The View have set the knobs of the time machine for 1977, not so much to journey back to the birth of punk but to do a stitch-up job on two of the biggest acts of that Star Wars year. Intending to make a record that sounds like Fleetwood Mac's Rumours if it had been made by The Clash, Cheeky For A Reason rides in on a wave of indie riffs and classic harmonies. And I'm happy to report that The View, more or less, succeed in their odd goal.
"How Long" gets this 4th record off to a rollicking start. Drummer Steven Morrison drives the song forward like a herd of horses over a cliff. The harmonies are tight and the tune cruises by on a strong melodic wave.
"AB (We Need Treatment") and "Hold On Now" bring back The View sound from the first record. The ramshackle rambunctiousness is gone (a bit) but it's been replaced by swagger and confidence; the group sound like mid-period Supergrass here and that's surely something to be applauded.
"Anfield Road" is a bit close to Arctic Monkeys and "Bullet" does indeed have a Fleetwood Mac bit of business buried in the mix -- that Lindsey Buckingham-style guitar line.
"Bunker (Solid Ground)" is a nice surprise. Mixing the sort of melody heard on the 2nd View album with supple musicianship and nice production, the tune is a catchy little pick-me-up of a track.
After the "Piano Interlude", things are back to bouncy indie pop with the skanking "Hole in the Bed", all (well-produced) runs on templates laid down earlier by acts like Madness and The Specials.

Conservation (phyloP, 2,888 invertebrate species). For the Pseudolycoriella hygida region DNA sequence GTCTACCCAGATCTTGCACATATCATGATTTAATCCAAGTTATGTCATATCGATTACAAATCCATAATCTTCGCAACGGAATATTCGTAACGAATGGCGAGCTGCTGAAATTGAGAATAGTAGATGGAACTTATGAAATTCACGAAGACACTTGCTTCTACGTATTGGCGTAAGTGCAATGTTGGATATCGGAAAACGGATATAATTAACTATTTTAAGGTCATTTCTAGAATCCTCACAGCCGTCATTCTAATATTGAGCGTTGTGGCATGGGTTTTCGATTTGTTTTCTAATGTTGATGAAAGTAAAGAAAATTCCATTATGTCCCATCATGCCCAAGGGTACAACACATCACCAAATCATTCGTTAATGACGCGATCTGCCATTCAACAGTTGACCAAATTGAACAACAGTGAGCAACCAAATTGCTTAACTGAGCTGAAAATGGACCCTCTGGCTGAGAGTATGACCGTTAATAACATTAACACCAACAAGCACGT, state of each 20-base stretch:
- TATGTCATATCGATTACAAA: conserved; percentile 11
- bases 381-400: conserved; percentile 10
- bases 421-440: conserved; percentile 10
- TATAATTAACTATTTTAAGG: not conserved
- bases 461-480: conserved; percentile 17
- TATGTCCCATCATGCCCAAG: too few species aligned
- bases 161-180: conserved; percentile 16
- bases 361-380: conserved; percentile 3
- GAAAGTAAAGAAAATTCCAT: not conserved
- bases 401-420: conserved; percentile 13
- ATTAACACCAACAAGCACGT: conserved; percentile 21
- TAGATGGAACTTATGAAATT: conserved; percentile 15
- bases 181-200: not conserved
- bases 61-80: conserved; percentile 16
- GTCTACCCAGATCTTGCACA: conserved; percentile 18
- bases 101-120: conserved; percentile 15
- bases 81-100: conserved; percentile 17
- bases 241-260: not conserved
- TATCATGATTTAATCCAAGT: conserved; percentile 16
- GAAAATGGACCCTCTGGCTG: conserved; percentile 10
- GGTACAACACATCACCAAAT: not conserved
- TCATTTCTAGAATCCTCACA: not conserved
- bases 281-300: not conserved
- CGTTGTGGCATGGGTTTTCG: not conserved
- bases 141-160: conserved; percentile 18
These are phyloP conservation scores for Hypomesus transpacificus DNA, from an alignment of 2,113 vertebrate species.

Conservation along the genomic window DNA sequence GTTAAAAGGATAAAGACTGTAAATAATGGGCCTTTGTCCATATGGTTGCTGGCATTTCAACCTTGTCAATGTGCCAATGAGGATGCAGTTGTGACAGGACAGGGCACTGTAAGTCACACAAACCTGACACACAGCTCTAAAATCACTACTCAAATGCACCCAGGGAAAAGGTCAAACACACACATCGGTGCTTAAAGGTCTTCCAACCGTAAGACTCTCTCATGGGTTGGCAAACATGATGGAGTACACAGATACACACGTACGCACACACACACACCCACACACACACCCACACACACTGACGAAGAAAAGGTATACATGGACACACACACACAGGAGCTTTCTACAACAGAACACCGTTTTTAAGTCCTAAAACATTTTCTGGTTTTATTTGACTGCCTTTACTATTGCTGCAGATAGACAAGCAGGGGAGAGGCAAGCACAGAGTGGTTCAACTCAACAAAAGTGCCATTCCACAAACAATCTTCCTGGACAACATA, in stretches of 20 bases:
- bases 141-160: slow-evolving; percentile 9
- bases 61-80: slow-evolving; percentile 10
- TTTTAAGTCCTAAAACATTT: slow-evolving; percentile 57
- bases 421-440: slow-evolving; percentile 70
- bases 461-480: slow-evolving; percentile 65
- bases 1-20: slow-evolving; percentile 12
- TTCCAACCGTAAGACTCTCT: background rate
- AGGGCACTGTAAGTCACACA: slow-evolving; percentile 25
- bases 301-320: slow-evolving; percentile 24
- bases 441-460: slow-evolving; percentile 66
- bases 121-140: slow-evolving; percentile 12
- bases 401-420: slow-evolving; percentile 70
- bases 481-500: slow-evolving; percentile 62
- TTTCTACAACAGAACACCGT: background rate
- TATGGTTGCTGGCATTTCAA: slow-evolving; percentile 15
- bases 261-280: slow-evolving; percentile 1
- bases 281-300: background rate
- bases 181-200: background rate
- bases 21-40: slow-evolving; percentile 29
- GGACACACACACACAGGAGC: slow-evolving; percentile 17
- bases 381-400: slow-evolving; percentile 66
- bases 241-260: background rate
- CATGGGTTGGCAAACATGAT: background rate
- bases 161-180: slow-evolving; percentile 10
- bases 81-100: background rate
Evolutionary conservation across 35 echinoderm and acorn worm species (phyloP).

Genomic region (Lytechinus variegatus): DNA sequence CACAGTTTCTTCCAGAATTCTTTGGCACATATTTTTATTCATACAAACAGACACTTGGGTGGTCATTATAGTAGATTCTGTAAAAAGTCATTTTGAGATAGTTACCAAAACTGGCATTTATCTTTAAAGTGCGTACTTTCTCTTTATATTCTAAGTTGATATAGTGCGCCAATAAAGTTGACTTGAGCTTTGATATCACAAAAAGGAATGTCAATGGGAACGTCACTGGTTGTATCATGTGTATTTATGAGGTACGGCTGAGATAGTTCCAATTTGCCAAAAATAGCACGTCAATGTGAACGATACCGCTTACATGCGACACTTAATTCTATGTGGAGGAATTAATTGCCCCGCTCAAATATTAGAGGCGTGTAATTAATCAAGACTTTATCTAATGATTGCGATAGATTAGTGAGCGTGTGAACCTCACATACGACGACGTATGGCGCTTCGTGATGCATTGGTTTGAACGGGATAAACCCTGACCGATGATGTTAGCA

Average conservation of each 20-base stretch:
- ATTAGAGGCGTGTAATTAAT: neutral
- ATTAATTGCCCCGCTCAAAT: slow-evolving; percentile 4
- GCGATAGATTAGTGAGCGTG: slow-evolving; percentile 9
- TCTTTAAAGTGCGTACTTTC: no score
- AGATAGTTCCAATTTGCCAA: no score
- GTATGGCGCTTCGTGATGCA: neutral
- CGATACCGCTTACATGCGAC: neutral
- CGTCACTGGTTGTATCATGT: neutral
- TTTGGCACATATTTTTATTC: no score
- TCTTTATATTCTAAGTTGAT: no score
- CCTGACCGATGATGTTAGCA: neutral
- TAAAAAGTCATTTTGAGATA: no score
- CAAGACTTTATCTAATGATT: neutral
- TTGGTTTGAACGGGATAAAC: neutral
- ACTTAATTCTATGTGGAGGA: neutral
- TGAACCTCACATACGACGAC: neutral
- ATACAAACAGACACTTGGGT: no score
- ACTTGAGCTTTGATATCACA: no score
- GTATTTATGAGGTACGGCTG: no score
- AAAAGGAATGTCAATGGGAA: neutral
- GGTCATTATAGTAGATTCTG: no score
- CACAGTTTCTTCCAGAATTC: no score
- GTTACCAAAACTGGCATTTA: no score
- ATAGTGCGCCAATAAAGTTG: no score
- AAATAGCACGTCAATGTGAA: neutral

"Sour Little Sweetie" is this year's "Wasted Little DJs". It is, easily, the highlight of this record. It's punchy, catchy, and an insanely infectious little hard riff-rocker. Quite simply, it's my favorite tune from The View's 2012 album and the equal of anything on the first album.
"Lean On My World" has a bit more of that Supergrass sound but it's mixed with polish and a sort of radio friendly vibe. It's a bit brash but it's still the sort of thing you'd expect to hear in heavy rotation on U.K. radio. And I mean that in the best possible way.
"Tacky Tattoo" brings back the Tom Waits-meets-Kurt Weill melody style we heard on the 2nd album. It's a haunting number that recalls Arctic Monkeys' mainman Alex Turner's songs for 2010's Submarine.
Cheeky For A Reason is a remarkably solid record. If it's not quite as spirited as the early View stuff, that's okay. The guys are a bit older now. The songs are constructed with care -- a rare thing these days -- and it's a consistent affair with no real dud in the mix. The View manage to take a few familiar elements and make something fresh out of them. The band now has a distinct sound and on Cheeky For A Reason that sound encompasses more influences and a few new styles.
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